A struggling actor conjures a dark force in order to win a movie role in a terrifying new movie experience from filmmakers Holden Andrews, Ivan Asen and Victor Mathieu.
High Octane Pictures unveils the DEAD LIST on VOD this May.
Calvin is competing with five other actors — Zander, Scott, Kush, Jason and Bob — for a major movie role. Stopping at nothing to win the role of a lifetime, he uses a demonic book to curse his fellow actors, with each actor being killed off in their own separate unique and terrifying chapter.
DEAD LIST available 5/1/18 on VOD, DVD 7/3/18 on DVD, and SVOD 9/4/18.
We spoke to directors Andrews, Asen and Mathieu about their film.
Gents, how did you all meet?
Victor and I meet at USC while studying at The School of Cinematics Arts. Ivan and I met while working at the Oscar award winning visual effects company Digital Domain.
Besides working with each other – do you surround yourself with the same team on most films?
It’s a privilege to meet and continue to work with partners that we can lift up but who also lift us up as filmmakers. That said we are constantly working with new people and actively growing our professional network. That said, we all have trusted team members that we chose to work with time and time again. Phil Sebal who was the Director of Photography on Dead List has worked with Victor since his first short at USC.
Who brings what to the team – for instance, is one stronger at writing characters, than another?
We complete each other in every way (writing, directing, producing). In moments were one of us is stuck, our collaborative workflow allows for anyone of us to step in and be able to drive and while the “ego” takes a backseat.
How do you decide which projects to tackle – and do they came to you, or do you come to them?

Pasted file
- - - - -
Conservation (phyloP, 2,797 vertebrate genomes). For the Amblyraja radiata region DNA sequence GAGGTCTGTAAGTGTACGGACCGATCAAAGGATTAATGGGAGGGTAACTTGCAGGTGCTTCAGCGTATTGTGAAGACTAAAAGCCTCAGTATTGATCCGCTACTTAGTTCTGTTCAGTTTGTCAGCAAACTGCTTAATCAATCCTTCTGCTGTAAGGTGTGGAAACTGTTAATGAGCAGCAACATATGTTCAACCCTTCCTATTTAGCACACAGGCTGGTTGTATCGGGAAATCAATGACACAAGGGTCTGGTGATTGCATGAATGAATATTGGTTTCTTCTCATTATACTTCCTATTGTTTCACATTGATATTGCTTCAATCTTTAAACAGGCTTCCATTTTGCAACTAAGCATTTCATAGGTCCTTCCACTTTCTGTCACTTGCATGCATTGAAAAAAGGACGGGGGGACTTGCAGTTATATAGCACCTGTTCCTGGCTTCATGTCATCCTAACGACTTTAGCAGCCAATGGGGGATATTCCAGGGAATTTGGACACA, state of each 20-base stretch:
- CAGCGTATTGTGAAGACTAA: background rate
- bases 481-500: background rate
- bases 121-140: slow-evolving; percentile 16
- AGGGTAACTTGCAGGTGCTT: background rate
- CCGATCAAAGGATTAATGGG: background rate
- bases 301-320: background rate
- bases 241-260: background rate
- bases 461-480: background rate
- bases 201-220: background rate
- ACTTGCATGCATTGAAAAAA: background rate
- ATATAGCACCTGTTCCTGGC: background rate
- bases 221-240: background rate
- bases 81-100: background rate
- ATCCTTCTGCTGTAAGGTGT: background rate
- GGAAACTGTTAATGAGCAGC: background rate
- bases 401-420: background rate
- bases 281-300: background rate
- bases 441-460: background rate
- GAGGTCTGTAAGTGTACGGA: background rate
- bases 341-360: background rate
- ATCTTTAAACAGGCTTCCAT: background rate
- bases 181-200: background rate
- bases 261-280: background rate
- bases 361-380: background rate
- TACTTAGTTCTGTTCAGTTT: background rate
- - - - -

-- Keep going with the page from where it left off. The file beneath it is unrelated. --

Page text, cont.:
Excitement for the project, possibility of achieving the desired result, and my gut feeling. That’s how I decide what project to take or to pass on. As for how do they come, it’s really both. I get pitched on ideas to direct, write, and/or produce. I also constantly have ideas that I build pitches for and go out to try and sell. Film is a game of numbers and you realistically should have multiple projects in the works because unfortunately nothing is ever guaranteed.
Even though Dead List was pitched to me, it was still financed by the three of us. So far, I’ve made two features and both were self-made. However, I’m happy to say that things have recently changed and that opportunities are now a reality!
And when it comes to financing, do y’all chip in or are you hitting up private investors?
Depends on the project and what and what the strategy is for it. We’ve self-financed projects and we gotten investors for projects. Dead List was self-financed.
Can you tell us how and when Dead List came to be?
The three of us are true fans of horror and have favorite films that span the genre. Between us, we love films like The Blob, The Exorcist, V/H/S, IT, Goosebumps, Creep show, Evil Dead, and the television show The Twilight Zone. We partnered together to make Dead List, a new take on the horror anthology genre. Instead of having multiple chapters that tell different stories we made an anthology film where each chapter continues to tell a singular narrative of the film.